Trainer's Tip: Question to Barend Heilbron
Why is shoulder-in an important movement for all disciplines of horses to learn?
“In order to define shoulder-in I encourage a rider to access the definition from a rulebook, or from the trainer or clinician they are training with because historically it was a 3 track forward movement, now some judges are accepting a 4 track. The definition may vary but the end result is the same. First of all, in all training, one must ask the question “What is it I am trying to accomplish?” What is it I am trying to achieve with shoulder- in?
Shoulder-in can be a strengthening exercise, it can be for suppling, and it was originally designed as a collected exercise. In addition to determining what it is you are trying to achieve for the exercise, a rider must look at the conformation of the horse, the discipline, and the skill of the rider, to determine if introducing shoulder-in is timely and necessary for the next step in training and strengthening. It’s complexity lies with the individual horse. Again, why does the rider want to do the shoulder-in with the horse? The exercise if done correctly can have a strong physical impact on the overall development of strength, and use of the total body. When I train, I look at the rider. I determine the level of coordination of the rider, the ability of the rider to feel the movement. Shoulder-in can help the rider to feel and learn self-carriage in the horse. Any movement has to be done with feel and skill so the horse and rider will develop equally.
An example of using shoulder-in may be when a horse has a tendency to close up behind, using too much of both of their hind legs to create the movement required. The shoulder-in can help the horse to make one hind leg move independent and more engaged. It can help a horse from pulling down on the forehand as they learn self-carriage. Shoulder-in is an exercise for all disciplines as all disciplines require balance, coordination, strength, and synchronization from back to front.”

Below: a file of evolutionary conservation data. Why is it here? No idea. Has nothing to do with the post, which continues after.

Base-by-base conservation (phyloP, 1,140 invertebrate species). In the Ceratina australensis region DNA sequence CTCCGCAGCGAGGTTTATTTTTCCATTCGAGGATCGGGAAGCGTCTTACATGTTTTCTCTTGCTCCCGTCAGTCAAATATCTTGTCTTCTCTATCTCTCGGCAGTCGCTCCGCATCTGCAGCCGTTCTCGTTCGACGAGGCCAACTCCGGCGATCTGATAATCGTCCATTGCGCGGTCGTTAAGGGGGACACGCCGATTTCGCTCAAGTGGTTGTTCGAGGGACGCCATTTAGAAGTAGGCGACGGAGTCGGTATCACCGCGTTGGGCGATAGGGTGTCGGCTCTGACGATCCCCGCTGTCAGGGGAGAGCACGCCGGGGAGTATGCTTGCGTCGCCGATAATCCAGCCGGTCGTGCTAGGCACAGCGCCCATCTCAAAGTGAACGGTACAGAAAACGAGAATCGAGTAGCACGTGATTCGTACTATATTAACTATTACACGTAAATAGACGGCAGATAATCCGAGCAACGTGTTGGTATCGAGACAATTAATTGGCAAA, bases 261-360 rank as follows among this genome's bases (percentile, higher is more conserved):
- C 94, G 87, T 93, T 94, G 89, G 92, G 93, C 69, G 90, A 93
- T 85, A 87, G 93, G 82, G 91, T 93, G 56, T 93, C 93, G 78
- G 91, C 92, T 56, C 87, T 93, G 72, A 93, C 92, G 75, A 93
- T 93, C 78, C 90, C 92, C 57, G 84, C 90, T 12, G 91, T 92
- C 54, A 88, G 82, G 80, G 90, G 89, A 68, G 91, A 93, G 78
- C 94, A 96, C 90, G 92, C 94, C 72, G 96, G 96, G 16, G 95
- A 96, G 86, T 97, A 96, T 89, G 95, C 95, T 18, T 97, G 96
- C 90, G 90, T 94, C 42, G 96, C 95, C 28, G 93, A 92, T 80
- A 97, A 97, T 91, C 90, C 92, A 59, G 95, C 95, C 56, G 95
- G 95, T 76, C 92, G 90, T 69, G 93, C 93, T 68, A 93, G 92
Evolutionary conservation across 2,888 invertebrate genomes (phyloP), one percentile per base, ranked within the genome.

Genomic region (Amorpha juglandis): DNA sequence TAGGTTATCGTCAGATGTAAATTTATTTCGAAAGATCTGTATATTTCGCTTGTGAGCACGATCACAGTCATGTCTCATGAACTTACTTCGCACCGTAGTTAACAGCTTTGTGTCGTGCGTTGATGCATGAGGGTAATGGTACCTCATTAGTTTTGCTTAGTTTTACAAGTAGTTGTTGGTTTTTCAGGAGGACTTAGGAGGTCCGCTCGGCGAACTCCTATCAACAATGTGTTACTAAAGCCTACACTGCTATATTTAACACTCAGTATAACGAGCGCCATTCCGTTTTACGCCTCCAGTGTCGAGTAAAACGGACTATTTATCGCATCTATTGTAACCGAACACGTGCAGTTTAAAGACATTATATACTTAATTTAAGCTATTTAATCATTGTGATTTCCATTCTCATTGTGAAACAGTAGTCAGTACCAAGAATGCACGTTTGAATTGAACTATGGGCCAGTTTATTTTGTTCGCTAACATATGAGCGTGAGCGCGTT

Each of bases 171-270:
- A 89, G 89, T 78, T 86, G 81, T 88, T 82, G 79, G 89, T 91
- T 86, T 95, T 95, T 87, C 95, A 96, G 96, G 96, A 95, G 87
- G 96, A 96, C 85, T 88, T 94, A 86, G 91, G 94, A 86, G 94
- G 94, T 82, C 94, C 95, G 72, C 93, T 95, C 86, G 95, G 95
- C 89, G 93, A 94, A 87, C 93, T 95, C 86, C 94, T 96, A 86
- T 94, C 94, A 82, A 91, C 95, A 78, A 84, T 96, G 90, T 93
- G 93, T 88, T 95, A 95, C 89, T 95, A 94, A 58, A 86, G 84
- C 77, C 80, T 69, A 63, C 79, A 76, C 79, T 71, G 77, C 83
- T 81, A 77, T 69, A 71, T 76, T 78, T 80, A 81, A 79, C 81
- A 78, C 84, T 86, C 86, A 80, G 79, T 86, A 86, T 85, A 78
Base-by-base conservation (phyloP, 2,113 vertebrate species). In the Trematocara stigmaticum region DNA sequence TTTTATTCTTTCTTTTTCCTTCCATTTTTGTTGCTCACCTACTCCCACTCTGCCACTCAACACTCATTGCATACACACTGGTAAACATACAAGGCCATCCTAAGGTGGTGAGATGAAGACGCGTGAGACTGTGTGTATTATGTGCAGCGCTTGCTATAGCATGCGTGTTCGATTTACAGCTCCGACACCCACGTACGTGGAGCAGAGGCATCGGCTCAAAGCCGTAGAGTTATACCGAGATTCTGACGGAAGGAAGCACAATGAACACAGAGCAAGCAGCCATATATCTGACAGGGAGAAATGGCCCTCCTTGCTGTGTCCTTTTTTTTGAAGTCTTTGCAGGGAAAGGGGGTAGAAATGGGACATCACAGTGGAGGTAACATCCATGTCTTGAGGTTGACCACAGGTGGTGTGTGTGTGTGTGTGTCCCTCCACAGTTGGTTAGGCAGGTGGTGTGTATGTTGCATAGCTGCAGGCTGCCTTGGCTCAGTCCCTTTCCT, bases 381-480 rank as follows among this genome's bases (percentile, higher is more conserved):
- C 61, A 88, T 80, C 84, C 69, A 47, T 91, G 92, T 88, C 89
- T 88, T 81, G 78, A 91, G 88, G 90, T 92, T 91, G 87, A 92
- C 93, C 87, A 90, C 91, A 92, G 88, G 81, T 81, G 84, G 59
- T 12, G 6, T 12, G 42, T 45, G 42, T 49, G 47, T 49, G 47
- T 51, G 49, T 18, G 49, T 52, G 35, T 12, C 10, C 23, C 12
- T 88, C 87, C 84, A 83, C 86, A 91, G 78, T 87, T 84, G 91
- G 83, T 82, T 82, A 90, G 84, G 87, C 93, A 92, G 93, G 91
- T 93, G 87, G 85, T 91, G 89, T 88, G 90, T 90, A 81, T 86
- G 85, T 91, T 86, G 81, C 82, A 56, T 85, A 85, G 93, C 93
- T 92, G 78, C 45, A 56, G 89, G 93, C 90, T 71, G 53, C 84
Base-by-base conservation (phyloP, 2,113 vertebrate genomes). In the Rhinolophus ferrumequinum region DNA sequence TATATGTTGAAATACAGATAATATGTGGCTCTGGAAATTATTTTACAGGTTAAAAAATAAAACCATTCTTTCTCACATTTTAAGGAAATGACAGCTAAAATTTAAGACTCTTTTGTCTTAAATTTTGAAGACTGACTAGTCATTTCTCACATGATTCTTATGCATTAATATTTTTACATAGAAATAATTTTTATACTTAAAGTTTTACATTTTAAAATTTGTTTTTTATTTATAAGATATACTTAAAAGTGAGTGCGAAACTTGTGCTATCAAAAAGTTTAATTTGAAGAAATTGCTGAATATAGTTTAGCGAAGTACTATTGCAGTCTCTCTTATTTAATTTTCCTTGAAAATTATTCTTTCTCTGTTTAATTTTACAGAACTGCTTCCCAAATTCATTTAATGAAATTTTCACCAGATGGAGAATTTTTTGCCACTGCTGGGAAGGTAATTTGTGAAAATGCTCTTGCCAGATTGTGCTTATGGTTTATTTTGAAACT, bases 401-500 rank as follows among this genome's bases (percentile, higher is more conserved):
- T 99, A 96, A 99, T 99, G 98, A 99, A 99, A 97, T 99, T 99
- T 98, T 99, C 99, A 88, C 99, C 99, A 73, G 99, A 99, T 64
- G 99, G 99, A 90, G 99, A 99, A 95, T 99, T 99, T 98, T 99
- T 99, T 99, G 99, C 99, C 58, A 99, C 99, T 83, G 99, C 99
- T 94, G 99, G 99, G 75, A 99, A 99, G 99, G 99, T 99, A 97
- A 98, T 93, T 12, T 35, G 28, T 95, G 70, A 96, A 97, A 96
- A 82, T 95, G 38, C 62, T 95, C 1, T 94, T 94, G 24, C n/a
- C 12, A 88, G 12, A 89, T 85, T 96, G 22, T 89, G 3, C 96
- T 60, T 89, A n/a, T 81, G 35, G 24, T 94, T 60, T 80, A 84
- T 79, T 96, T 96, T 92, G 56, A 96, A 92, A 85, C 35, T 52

Barend Heilbron - Profile:
Barend Heilbron, originally from Holland, owner of Capstone Farm in Madbury NH, USA, is a longstanding horseman, rider and trainer of all levels of dressage horses. He lives at the farm with his wife Anne- Marie, an established rider, his two children, two dogs, cats, chickens, and fifteen horses in training. Barend and his wife Anne-Marie have successfully completed the Vereiter School in Holland one of the world’s most recognized colleges specializing in equestrian education, this school is similar to the Warendorf School in Germany. Barend is a gifted teacher, horseman, trainer, rider, and competitor of dressage horses from schooling to Grand Prix. Barend successfully imports numerous horses from Germany and Holland to the US. He is talented in choosing the horse because of his keen ability to recognize excellent conformation, rideability and talent in those horses he imports.
Despite maintaining a nationally recognized Dressage barn in New England, Barend is often traveling to Florida and other east coast areas teaching clinics and individual lessons. Barend not only has a strong following in the dressage world, but is sought for his teachings and clinics with event riders and jumpers. Barend is open and flexible to teach any horse and rider of any discipline. He is currently accepting boarders at Capstone Farm. Barend can be reached at Walloon04@mac.com, Barn phone number 1.603.749.3436